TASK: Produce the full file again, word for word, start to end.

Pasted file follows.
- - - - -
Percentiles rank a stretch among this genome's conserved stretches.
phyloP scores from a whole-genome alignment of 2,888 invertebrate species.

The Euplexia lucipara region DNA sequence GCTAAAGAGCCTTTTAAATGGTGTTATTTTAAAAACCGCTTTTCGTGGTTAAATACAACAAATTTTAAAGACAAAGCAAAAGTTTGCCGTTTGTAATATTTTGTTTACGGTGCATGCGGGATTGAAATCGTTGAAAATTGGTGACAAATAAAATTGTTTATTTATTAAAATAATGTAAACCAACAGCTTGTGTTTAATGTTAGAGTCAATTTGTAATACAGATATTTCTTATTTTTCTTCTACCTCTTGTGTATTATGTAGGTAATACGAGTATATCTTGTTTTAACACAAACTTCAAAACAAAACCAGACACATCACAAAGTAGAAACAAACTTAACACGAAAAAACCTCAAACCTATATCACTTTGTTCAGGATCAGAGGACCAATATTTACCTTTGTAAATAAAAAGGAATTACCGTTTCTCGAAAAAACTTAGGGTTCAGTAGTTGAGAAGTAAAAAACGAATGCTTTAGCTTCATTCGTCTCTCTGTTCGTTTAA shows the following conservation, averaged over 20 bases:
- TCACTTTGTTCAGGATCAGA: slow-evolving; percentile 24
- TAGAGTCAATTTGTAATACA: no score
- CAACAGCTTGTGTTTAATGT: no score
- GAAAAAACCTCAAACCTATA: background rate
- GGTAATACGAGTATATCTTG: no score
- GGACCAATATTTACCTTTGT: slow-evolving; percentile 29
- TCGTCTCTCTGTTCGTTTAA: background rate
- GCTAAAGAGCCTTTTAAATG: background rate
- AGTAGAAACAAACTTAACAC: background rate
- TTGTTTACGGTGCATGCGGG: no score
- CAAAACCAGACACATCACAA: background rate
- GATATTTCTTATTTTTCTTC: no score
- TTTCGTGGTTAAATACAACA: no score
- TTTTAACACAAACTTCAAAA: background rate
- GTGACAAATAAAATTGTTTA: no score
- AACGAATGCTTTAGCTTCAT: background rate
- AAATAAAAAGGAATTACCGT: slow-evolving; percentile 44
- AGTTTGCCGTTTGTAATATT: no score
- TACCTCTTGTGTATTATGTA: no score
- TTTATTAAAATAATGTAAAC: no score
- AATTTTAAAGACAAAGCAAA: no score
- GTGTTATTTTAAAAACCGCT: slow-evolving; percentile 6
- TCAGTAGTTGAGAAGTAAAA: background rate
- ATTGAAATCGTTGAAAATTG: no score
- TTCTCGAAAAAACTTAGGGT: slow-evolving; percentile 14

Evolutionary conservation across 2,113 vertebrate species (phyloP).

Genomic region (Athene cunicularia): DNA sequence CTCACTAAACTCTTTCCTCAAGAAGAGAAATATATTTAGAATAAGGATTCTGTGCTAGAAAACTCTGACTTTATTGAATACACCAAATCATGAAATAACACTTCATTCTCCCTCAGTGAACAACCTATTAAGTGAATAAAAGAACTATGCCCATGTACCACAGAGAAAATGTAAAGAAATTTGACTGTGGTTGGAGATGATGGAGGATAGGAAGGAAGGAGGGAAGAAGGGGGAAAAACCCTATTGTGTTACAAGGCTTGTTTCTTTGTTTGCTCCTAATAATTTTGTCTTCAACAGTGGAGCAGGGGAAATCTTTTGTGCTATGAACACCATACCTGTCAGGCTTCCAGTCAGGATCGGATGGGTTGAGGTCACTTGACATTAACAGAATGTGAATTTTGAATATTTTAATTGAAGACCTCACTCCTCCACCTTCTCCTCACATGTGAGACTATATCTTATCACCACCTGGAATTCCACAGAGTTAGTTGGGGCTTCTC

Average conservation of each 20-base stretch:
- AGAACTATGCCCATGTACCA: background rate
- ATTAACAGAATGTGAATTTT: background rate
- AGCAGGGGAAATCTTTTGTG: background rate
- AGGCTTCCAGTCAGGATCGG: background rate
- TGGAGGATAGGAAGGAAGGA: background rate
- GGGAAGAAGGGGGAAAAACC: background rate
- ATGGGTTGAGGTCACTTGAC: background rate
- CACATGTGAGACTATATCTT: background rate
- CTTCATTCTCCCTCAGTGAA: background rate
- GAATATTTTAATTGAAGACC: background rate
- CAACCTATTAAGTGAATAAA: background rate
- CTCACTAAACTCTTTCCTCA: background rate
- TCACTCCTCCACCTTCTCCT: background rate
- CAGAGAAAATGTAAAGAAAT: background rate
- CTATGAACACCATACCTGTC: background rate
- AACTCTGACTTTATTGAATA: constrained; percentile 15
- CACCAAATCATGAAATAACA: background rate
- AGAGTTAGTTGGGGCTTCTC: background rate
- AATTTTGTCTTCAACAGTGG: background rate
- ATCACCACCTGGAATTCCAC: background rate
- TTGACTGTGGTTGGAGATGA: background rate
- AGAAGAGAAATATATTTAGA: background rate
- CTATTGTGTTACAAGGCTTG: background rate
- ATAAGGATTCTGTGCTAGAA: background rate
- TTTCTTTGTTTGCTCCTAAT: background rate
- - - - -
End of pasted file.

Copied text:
Percentiles rank a stretch among this genome's conserved stretches.
phyloP scores from a whole-genome alignment of 2,888 invertebrate species.

The Euplexia lucipara region DNA sequence GCTAAAGAGCCTTTTAAATGGTGTTATTTTAAAAACCGCTTTTCGTGGTTAAATACAACAAATTTTAAAGACAAAGCAAAAGTTTGCCGTTTGTAATATTTTGTTTACGGTGCATGCGGGATTGAAATCGTTGAAAATTGGTGACAAATAAAATTGTTTATTTATTAAAATAATGTAAACCAACAGCTTGTGTTTAATGTTAGAGTCAATTTGTAATACAGATATTTCTTATTTTTCTTCTACCTCTTGTGTATTATGTAGGTAATACGAGTATATCTTGTTTTAACACAAACTTCAAAACAAAACCAGACACATCACAAAGTAGAAACAAACTTAACACGAAAAAACCTCAAACCTATATCACTTTGTTCAGGATCAGAGGACCAATATTTACCTTTGTAAATAAAAAGGAATTACCGTTTCTCGAAAAAACTTAGGGTTCAGTAGTTGAGAAGTAAAAAACGAATGCTTTAGCTTCATTCGTCTCTCTGTTCGTTTAA shows the following conservation, averaged over 20 bases:
- TCACTTTGTTCAGGATCAGA: slow-evolving; percentile 24
- TAGAGTCAATTTGTAATACA: no score
- CAACAGCTTGTGTTTAATGT: no score
- GAAAAAACCTCAAACCTATA: background rate
- GGTAATACGAGTATATCTTG: no score
- GGACCAATATTTACCTTTGT: slow-evolving; percentile 29
- TCGTCTCTCTGTTCGTTTAA: background rate
- GCTAAAGAGCCTTTTAAATG: background rate
- AGTAGAAACAAACTTAACAC: background rate
- TTGTTTACGGTGCATGCGGG: no score
- CAAAACCAGACACATCACAA: background rate
- GATATTTCTTATTTTTCTTC: no score
- TTTCGTGGTTAAATACAACA: no score
- TTTTAACACAAACTTCAAAA: background rate
- GTGACAAATAAAATTGTTTA: no score
- AACGAATGCTTTAGCTTCAT: background rate
- AAATAAAAAGGAATTACCGT: slow-evolving; percentile 44
- AGTTTGCCGTTTGTAATATT: no score
- TACCTCTTGTGTATTATGTA: no score
- TTTATTAAAATAATGTAAAC: no score
- AATTTTAAAGACAAAGCAAA: no score
- GTGTTATTTTAAAAACCGCT: slow-evolving; percentile 6
- TCAGTAGTTGAGAAGTAAAA: background rate
- ATTGAAATCGTTGAAAATTG: no score
- TTCTCGAAAAAACTTAGGGT: slow-evolving; percentile 14

Evolutionary conservation across 2,113 vertebrate species (phyloP).

Genomic region (Athene cunicularia): DNA sequence CTCACTAAACTCTTTCCTCAAGAAGAGAAATATATTTAGAATAAGGATTCTGTGCTAGAAAACTCTGACTTTATTGAATACACCAAATCATGAAATAACACTTCATTCTCCCTCAGTGAACAACCTATTAAGTGAATAAAAGAACTATGCCCATGTACCACAGAGAAAATGTAAAGAAATTTGACTGTGGTTGGAGATGATGGAGGATAGGAAGGAAGGAGGGAAGAAGGGGGAAAAACCCTATTGTGTTACAAGGCTTGTTTCTTTGTTTGCTCCTAATAATTTTGTCTTCAACAGTGGAGCAGGGGAAATCTTTTGTGCTATGAACACCATACCTGTCAGGCTTCCAGTCAGGATCGGATGGGTTGAGGTCACTTGACATTAACAGAATGTGAATTTTGAATATTTTAATTGAAGACCTCACTCCTCCACCTTCTCCTCACATGTGAGACTATATCTTATCACCACCTGGAATTCCACAGAGTTAGTTGGGGCTTCTC

Average conservation of each 20-base stretch:
- AGAACTATGCCCATGTACCA: background rate
- ATTAACAGAATGTGAATTTT: background rate
- AGCAGGGGAAATCTTTTGTG: background rate
- AGGCTTCCAGTCAGGATCGG: background rate
- TGGAGGATAGGAAGGAAGGA: background rate
- GGGAAGAAGGGGGAAAAACC: background rate
- ATGGGTTGAGGTCACTTGAC: background rate
- CACATGTGAGACTATATCTT: background rate
- CTTCATTCTCCCTCAGTGAA: background rate
- GAATATTTTAATTGAAGACC: background rate
- CAACCTATTAAGTGAATAAA: background rate
- CTCACTAAACTCTTTCCTCA: background rate
- TCACTCCTCCACCTTCTCCT: background rate
- CAGAGAAAATGTAAAGAAAT: background rate
- CTATGAACACCATACCTGTC: background rate
- AACTCTGACTTTATTGAATA: constrained; percentile 15
- CACCAAATCATGAAATAACA: background rate
- AGAGTTAGTTGGGGCTTCTC: background rate
- AATTTTGTCTTCAACAGTGG: background rate
- ATCACCACCTGGAATTCCAC: background rate
- TTGACTGTGGTTGGAGATGA: background rate
- AGAAGAGAAATATATTTAGA: background rate
- CTATTGTGTTACAAGGCTTG: background rate
- ATAAGGATTCTGTGCTAGAA: background rate
- TTTCTTTGTTTGCTCCTAAT: background rate